The Goods: Live Hard, Sell Hard (15)

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The ViewLondon Review

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Review byMatthew Turner21/10/2009

Two out of Five stars
Running time: 90 mins

The Goods has a terrific comic cast but promptly squanders its potential with hard-to-like characters and a largely unfunny script that relies too heavily on unnecessary crudity.

What's it all about?
Directed by Neal Brennan (but produced by the team behind Anchorman), The Goods: Live Hard, Sell Hard stars Jeremy Piven as Don “The Goods” Ready, a legendary salesman who runs a team of fast-talking, hard-living sales mercenaries, including ex-pro-bowler Jibby (Ving Rhames), sexually aggressive Babs (Kathryn Hahn) and numbers whizz Brent (David Koechner). When they're hired to help car dealer Ben Selleck (Josh Brolin) save his failing business, the team descend on smalltown Temecula, California and Don vows to sell all 211 cars over the 4th of July weekend.

Things are complicated by the fact that Don is still blaming himself for the death of his partner (Will Ferrell, in an amusing cameo that's probably the best thing in the film). And to make matters worse, he finds himself falling for Selleck's daughter Ivy (Jordana Spiro) who is, in turn, engaged to Paxton (Ed Helms), the son of Selleck's chief rival (Alan Thicke), who wants to turn Selleck's car lot into a rehearsal space for his Man Band.

The Good
Aside from seasoned comic performers such as Piven (basically channelling Entourage's Ari Gold), Hahn, Koechner and Helms, the film's terrific comic cast also includes Craig Robinson as DJ Request (“Nobody tells DJ Request what to play!”) and Charles Napier, Ken Jeong and Tony Hale as Selleck's salesmen.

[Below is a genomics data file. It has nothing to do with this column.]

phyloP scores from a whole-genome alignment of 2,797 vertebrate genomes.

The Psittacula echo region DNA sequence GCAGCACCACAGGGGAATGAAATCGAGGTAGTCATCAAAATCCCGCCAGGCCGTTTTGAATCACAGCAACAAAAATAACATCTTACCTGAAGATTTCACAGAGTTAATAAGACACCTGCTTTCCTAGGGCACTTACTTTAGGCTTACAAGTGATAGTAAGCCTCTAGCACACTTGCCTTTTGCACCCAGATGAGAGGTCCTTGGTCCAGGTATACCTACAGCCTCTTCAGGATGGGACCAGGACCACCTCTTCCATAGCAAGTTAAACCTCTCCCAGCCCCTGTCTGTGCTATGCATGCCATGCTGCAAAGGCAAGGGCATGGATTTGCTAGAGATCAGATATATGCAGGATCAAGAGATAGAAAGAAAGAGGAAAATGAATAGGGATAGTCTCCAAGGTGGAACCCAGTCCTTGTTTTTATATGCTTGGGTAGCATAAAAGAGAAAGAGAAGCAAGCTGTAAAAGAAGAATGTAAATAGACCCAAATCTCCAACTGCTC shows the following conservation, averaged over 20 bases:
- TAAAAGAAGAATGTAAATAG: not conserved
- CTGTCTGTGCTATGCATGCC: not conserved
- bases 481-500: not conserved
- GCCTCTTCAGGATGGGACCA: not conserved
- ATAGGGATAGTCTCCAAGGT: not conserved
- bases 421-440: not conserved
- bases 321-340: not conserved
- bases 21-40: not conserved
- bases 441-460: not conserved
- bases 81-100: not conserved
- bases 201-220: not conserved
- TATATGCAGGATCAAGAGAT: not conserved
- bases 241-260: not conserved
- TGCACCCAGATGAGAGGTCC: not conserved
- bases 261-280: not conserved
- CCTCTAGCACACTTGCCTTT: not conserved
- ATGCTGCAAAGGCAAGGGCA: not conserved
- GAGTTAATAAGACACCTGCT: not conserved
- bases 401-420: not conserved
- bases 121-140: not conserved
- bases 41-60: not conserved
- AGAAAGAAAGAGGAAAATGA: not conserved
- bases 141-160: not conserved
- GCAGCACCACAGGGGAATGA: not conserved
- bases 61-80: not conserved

The Bad
Unfortunately, despite the wealth of comic talent on board, the script largely fails to give them anything funny to do, instead relying too heavily on unnecessary crudity (and not the good kind) in a series of unfunny lines, sight gags and situations, such as Babs knowingly lusting after Peter Selleck (Rob Riggle), a 10-year-old in a man's body. What's worse is that the lazy script just gives each character their supposedly funny bit (DJ Request not playing requests, Babs trying to shag Peter, Brent dodging Ben's sexual advances, etc.) and repeats them over and over again until you get bored.

Similarly, the filmmakers gravely misjudge the likeability of the characters, particularly Don, whose early pro-smoking on airplanes speech is embarrassing to watch.

Worth seeing?
Ultimately, despite the best efforts of a superb comic cast, The Goods just isn't all that good.

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Content updated: 11/12/2017 15:23

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